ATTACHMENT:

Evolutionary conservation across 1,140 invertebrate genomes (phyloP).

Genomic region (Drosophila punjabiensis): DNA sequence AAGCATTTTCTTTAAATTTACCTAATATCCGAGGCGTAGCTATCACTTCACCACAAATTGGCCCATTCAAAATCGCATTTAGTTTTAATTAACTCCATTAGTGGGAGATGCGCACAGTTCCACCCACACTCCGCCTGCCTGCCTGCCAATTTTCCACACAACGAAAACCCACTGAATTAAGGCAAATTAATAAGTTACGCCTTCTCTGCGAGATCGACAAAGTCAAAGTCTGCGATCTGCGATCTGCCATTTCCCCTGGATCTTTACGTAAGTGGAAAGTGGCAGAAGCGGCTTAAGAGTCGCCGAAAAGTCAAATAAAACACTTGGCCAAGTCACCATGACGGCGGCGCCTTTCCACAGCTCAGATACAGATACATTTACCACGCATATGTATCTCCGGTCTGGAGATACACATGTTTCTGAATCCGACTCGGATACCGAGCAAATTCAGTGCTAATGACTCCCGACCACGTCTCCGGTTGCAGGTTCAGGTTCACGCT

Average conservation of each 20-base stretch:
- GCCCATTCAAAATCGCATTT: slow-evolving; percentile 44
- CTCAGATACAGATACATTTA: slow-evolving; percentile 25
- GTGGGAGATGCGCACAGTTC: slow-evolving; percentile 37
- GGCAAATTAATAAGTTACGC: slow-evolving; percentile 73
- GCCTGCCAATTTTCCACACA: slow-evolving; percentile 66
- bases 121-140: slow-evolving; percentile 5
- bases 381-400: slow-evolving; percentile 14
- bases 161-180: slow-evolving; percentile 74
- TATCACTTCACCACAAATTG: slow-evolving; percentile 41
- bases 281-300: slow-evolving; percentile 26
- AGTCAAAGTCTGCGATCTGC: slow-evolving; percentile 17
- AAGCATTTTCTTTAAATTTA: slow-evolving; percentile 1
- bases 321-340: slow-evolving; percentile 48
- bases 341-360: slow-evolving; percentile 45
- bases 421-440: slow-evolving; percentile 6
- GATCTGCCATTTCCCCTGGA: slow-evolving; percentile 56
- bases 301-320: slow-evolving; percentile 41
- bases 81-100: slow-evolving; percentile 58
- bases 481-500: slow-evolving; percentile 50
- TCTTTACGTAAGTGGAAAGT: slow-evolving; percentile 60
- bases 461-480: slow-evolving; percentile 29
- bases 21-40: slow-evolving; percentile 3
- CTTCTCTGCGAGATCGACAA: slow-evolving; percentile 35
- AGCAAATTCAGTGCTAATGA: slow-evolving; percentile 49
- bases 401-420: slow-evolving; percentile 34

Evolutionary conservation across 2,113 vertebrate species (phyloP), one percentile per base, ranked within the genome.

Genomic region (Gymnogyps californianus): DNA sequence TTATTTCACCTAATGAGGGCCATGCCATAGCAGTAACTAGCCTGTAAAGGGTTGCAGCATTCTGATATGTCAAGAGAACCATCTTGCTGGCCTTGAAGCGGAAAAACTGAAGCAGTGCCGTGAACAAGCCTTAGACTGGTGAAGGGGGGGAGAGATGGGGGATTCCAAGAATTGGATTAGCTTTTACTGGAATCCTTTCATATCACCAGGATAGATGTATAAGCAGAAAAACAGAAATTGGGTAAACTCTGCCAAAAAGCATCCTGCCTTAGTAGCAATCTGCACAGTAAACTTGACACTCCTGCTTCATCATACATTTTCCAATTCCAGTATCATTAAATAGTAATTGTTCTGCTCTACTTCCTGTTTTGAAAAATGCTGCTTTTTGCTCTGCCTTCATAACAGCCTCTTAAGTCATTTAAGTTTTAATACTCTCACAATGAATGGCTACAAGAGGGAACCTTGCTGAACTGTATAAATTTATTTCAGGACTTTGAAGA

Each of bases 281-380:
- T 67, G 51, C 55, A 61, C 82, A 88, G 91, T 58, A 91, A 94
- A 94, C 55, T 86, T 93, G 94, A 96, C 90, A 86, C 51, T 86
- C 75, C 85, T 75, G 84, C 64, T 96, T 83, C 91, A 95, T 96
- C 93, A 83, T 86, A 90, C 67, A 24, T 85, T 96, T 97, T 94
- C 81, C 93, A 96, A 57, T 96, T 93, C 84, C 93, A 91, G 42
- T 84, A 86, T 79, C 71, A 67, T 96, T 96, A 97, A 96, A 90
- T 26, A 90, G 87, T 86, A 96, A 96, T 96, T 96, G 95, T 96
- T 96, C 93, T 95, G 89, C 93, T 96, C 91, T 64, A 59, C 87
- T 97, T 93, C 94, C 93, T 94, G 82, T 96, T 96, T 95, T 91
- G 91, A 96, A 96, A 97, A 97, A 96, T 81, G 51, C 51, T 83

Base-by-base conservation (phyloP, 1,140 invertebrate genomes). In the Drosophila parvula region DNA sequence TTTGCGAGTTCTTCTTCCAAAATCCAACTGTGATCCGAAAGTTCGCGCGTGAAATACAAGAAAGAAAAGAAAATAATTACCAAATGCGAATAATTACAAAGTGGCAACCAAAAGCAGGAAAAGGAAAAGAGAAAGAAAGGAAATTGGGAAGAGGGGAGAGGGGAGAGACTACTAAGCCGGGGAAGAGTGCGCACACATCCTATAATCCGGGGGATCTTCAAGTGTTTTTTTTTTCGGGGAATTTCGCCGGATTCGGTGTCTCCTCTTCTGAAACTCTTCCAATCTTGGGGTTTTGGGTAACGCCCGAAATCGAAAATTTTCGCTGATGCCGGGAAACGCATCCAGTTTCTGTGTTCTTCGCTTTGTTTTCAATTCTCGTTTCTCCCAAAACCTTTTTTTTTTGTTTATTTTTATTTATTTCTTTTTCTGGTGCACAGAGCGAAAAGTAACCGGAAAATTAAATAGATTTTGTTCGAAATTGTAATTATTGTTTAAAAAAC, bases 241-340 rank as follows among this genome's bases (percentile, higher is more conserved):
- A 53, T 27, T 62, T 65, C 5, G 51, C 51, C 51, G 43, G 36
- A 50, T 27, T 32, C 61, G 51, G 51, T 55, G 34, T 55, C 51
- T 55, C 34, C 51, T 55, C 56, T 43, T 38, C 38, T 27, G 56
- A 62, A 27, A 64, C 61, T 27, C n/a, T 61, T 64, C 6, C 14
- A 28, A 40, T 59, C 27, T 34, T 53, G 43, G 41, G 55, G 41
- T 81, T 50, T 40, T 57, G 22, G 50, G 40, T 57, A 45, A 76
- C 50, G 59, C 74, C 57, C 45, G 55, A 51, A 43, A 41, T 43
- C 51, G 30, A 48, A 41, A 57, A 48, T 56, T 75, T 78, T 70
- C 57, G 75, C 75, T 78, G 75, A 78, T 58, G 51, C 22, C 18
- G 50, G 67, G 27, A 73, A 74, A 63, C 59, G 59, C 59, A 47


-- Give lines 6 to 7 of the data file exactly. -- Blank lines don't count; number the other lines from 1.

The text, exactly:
- GTGGGAGATGCGCACAGTTC: slow-evolving; percentile 37
- GGCAAATTAATAAGTTACGC: slow-evolving; percentile 73